Use an adjustable shut-off nozzle which can be down to fine spray so that water flows only as needed. Turn it of at the faucet instead of the nozzle when finished to avoid leaks.
Use hose washers between spigots and water hoses to eliminate leaks.
Do not leave sprinklers or hoses unattended. 600 gallons or more can flow in only a few hours. Set a shut-off reminder to turn it off.
Check all hoses, connectors and spigots regularly.
Install ornamental water features, like fountains, only if the water is recycled.
Photo: © Creative Commons Zero (CC0)
Don’t overwater your lawn and remember a hearty rain eliminates the need for watering for as long as two weeks.
Water lawns early in the morning – the lower temperature and wind speed are reduce evaporation.
Position sprinklers to water the lawn and shrubs … not the paved areas.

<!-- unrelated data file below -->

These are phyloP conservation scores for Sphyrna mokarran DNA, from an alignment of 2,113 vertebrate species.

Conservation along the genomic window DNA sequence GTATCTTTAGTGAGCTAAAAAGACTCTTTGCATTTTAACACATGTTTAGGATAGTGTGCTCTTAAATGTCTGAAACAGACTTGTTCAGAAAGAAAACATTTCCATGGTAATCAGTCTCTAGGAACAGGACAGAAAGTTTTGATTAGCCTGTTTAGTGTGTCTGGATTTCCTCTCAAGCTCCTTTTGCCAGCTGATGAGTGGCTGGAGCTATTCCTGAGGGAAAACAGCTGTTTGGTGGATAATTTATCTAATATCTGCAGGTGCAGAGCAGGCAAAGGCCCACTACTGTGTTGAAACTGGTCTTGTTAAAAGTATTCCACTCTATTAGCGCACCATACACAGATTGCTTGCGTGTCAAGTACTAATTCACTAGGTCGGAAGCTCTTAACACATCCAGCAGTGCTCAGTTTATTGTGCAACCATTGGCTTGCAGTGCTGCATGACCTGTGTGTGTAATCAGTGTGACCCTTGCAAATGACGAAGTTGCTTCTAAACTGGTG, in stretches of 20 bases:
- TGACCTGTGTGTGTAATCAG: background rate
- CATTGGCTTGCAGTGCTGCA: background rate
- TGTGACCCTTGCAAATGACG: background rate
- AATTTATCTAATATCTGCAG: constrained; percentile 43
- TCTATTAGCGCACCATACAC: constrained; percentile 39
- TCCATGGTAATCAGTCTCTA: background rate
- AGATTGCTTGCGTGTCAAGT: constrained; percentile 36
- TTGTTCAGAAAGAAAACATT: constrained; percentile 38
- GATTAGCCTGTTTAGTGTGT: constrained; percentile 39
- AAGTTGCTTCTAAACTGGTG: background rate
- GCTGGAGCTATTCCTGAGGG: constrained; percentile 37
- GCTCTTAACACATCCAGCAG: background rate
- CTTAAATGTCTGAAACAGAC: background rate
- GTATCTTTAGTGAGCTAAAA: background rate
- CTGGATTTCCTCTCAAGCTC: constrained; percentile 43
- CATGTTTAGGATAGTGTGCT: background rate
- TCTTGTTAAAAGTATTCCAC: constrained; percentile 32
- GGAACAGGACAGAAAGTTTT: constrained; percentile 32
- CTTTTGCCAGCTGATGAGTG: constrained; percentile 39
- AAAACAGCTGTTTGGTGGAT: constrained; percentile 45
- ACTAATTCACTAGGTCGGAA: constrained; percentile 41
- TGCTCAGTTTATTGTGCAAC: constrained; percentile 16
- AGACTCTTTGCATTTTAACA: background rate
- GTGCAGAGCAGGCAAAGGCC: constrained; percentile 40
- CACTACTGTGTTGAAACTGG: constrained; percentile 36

Raise the mower to at least three inches. Taller grass encourages deeper rooting and shades the roots to retain soil moisture.
Avoid overfertilizing. Fertilizers increase the need for water and mowing.
Sweep, not wash, clippings back to the lawn from the driveway or sidewalk. Washing the driveway can waste hundreds of gallons of water.
Recent research suggests rain harvesting may have provided the 800 Roman soliders manning Hadrian’s Fort with 10 liters (2.62 gallons) of drinking water per per capita per day during their deployment.
Evidence at Hadrian’s Fort, a strategic Roman outpost along Hadrian’s Wall in northern England, indicates building rooftops were constructed to capture rainfall. The runoff collected in stone-lined tanks, two to six tanks per key building, capable of holding 2 cubic meters (about 528 gallons) of water each.
It’s an amazing feat of foresight, considering Hadrian’s Fort has no internal springs or wells, access to springs or waterways in the region, and an aqueduct supply would have been extremely impractical.
Photo by David Ross
Hadrian’s Wall at Steel Rigg
Twice Brewed, Northumberland, England